Second, the Regulation contains three additional quantitative criteria which are based on the total remuneration which members of staff receive, both in absolute terms and relative to other members of staff within the same institution. Indeed, where a member of staff is awarded total remuneration which exceeds an appropriate threshold, it is reasonable to presume that the staff member makes a material contribution to the institution’s business objectives and has a material impact on the institution’s risk profile. Therefore, staff not identified by any of the qualitative criteria should still be identified as material risk takers if:
their total remuneration exceeds € 500 000 per year; or
they are part of the 0.3% of staff with the highest remuneration in the institution, or
their total remuneration is equal to or greater than the lowest total remuneration of senior management or of any other risk taker in the institution (excluding control and support functions and non-executive board members).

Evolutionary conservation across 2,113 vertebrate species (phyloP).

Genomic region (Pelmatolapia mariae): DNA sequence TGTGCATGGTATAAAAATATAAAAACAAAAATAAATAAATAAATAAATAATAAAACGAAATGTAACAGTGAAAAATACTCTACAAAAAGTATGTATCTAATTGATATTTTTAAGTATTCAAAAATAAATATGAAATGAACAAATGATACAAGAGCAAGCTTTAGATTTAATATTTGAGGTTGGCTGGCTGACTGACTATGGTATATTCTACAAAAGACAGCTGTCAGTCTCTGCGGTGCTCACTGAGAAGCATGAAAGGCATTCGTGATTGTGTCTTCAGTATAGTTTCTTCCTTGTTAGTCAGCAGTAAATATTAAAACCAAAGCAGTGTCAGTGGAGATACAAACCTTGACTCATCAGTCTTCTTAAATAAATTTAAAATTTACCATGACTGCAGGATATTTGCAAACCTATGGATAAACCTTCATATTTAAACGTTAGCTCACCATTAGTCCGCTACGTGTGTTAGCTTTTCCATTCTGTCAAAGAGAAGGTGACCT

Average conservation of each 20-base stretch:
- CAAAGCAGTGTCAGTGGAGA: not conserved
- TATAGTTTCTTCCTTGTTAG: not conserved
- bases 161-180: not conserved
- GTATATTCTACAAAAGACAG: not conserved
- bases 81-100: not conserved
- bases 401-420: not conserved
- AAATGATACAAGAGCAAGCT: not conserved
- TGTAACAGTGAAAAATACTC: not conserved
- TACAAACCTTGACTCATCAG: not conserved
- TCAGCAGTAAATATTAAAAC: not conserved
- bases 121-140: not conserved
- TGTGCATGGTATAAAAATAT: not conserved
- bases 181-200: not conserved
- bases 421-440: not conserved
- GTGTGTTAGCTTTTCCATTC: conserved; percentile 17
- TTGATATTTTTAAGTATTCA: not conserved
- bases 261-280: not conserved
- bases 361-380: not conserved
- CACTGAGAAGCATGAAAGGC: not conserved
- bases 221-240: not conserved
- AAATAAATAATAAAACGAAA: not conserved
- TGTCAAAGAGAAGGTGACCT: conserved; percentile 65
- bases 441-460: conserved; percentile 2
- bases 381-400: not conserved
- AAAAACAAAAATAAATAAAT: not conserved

Can members of staff who meet one or more of the criteria nonetheless claim that, in fact, they are not material risk takers?
Staff members who meet one or more of the 15 standard qualitative criteria are definitively identified as material risk takers. This is because the qualitative criteria are linked to their specific roles and decision-making power.